In November 2020, amendments to Reg S-K to modernize the required business narrative became effective. The amendments including changes related to disclosure about a company’s human capital resources, replacing a requirement to disclose only the number of employees with a new requirement to disclose, to the extent material, information about human capital resources. In particular, the amendments identified as non-exclusive examples of measures or objectives that the company may focus on in managing the business “measures and objectives that address the attraction, development, and retention of personnel.” Even these measures, the SEC emphasized, were not a mandate. However, then-SEC Chair Jay Clayton said at the time of adoption that he expected “to see meaningful qualitative and quantitative disclosure, including, as appropriate, disclosure of metrics that companies actually use in managing their affairs.” The principles-based rules did not articulate specific metrics for human capital resources disclosure, allowing companies wide latitude in crafting their disclosure to focus on information that is material to each company. At the same time, however, the rules did not provide much direction, leaving many companies at something of a loss for how to proceed. In this paper, Compensation Advisory Partners provides an “early read on developing best practices” regarding human capital disclosure, analyzing the earliest disclosures to provide some guidance on topics, trends and level of detail provided. The CAP paper also includes a number of useful samples. Similarly, Willis Towers Watson reviewed the first three dozen human capital disclosures by companies in the S&P 500 published in 10-Ks filed since the effective date of the new requirement and, in this report, provides some data on the prevalence of topics and metrics.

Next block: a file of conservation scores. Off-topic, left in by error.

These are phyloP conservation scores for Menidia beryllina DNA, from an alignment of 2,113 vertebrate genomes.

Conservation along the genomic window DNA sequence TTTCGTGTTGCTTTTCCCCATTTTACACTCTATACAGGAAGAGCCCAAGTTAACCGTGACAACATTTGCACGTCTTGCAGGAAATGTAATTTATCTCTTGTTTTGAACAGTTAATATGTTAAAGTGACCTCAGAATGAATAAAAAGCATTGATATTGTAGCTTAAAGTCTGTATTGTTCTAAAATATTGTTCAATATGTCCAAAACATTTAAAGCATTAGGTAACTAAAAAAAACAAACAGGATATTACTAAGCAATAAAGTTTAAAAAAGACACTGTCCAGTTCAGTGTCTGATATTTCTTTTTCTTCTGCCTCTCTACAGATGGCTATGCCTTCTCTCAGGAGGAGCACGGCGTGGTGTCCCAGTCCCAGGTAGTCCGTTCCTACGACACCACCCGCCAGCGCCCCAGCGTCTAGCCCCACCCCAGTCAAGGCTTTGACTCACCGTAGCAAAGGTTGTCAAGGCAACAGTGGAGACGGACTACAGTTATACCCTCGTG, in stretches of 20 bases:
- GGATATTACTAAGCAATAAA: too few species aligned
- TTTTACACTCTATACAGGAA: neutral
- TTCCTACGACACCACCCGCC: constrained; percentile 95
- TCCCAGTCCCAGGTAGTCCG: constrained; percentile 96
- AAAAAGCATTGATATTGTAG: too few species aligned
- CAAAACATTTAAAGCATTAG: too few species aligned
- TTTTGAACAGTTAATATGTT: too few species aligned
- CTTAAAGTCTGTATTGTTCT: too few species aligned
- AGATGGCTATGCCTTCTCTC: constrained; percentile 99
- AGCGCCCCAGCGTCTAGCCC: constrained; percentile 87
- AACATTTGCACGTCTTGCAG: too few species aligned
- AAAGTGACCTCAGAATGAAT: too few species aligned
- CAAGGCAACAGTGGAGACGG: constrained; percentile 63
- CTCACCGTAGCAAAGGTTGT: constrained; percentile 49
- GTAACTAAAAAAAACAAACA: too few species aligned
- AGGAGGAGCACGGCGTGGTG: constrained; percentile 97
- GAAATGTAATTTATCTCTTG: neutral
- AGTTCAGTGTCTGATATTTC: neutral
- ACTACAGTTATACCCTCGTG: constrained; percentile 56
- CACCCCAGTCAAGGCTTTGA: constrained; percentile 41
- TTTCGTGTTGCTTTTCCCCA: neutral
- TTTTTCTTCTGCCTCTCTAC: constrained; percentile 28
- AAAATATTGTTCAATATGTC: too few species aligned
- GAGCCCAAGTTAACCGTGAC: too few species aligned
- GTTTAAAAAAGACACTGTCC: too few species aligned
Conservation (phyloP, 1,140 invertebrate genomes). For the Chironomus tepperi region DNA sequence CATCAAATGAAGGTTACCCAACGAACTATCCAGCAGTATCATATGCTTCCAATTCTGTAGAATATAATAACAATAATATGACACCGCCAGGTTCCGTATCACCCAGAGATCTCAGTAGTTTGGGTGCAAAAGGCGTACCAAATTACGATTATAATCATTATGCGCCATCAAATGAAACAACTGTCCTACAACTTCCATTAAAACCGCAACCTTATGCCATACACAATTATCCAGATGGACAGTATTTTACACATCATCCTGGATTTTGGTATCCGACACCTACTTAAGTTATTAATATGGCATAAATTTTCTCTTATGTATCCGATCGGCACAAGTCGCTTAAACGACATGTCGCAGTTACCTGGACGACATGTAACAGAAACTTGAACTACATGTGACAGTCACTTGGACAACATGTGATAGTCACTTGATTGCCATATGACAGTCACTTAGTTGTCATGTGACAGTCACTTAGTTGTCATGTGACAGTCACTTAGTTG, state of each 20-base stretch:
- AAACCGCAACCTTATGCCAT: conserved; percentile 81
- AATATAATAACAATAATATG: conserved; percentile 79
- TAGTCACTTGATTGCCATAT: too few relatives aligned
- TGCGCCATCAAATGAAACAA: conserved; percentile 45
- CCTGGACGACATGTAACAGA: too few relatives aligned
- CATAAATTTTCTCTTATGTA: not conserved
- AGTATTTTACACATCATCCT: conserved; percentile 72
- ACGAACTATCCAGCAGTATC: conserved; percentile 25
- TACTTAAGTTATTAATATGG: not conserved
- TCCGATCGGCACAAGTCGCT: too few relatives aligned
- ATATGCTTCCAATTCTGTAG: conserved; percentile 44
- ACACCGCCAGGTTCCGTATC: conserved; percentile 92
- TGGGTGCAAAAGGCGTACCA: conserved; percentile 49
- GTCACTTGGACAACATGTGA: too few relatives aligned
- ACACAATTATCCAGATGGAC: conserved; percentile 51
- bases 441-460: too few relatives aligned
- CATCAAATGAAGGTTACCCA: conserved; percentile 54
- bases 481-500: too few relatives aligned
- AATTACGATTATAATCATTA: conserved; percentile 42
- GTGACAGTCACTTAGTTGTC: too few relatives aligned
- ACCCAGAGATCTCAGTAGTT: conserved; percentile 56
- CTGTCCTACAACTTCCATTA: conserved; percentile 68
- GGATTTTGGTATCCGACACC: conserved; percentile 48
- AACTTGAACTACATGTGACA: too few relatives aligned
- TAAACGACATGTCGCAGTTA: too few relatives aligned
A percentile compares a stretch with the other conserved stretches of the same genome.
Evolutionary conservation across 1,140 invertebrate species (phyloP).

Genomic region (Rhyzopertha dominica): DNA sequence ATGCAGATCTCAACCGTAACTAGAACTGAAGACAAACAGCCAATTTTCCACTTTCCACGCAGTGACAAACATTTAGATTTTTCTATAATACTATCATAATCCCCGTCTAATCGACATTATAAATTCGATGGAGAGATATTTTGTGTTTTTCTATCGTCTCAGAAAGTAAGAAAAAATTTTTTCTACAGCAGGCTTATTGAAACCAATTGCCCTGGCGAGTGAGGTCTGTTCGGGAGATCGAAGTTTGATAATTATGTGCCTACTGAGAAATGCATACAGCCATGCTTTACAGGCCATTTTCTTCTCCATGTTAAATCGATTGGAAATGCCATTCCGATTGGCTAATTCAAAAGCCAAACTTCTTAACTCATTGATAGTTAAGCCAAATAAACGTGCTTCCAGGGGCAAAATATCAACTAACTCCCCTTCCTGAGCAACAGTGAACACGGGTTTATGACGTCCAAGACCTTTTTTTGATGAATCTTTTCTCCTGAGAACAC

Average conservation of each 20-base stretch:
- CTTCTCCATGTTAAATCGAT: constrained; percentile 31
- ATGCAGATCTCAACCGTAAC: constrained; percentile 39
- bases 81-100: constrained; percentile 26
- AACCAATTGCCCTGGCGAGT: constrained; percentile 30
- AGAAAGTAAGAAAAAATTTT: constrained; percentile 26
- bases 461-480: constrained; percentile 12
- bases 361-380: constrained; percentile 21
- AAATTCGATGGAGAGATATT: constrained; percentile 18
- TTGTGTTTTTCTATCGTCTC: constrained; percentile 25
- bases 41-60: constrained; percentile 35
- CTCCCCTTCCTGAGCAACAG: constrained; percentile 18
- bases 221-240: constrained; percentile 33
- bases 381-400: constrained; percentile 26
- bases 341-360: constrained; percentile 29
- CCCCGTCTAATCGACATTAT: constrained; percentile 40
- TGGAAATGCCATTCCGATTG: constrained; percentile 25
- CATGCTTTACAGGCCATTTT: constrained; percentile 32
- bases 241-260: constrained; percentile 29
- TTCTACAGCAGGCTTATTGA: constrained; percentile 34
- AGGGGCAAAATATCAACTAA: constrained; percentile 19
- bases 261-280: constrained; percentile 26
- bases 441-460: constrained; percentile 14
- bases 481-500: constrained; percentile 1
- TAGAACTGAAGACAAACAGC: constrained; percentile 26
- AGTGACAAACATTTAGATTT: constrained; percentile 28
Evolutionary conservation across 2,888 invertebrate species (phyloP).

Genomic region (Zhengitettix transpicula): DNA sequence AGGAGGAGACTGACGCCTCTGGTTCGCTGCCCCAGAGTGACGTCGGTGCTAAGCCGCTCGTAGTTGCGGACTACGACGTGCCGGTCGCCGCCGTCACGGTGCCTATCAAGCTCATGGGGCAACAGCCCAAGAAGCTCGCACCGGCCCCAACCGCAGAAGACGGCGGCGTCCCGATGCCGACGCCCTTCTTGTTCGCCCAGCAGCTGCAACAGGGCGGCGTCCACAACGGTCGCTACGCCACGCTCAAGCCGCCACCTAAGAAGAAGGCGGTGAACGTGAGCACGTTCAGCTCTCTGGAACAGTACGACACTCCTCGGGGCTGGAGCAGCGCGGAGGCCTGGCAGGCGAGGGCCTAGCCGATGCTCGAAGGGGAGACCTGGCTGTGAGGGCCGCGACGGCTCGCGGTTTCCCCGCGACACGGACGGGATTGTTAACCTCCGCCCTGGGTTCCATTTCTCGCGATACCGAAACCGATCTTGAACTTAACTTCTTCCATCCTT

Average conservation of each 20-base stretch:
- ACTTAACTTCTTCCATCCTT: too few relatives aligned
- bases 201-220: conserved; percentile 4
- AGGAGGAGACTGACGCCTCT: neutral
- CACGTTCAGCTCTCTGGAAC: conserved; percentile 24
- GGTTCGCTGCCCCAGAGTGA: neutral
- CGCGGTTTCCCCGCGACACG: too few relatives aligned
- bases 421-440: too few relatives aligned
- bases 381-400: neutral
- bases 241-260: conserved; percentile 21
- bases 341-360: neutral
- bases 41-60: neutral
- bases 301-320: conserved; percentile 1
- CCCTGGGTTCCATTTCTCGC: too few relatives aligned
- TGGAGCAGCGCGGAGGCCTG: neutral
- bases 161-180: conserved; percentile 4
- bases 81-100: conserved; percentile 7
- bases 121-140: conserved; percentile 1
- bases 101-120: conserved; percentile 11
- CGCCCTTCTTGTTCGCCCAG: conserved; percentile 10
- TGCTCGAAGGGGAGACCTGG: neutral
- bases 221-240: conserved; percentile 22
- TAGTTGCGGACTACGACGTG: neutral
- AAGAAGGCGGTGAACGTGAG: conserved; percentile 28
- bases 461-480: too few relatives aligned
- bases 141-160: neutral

Length. CAP found that “more robust disclosure” was about 1,000 to 1,500 words in length, while shorter, less detailed disclosure was about 300 to 500 words in length. The shortest they found was 63 words and the longest 6,800 words. Most companies included their disclosure in the description of business in their Forms 10-K, while some included only a brief couple of paragraphs in their 10-Ks and instead referred readers to the lengthier descriptions in their proxies.
Topics. CAP identified the following as popular topics, noting that companies typically selected three to six of these topics as most relevant to address:
- “Facts about the make-up of the work force, including total number of employees, number or percentage in each major geography, breakdowns by type of employee, including full-time, part-time and seasonal, as well as management, administrative, engineering, skilled trades and hourly workers whether union or non-union;
- A statement of company culture and identification of core values;
- Description of governance and oversight of human capital initiatives by the board of directors, senior management and, in some cases, various councils or advisory groups composed of employees;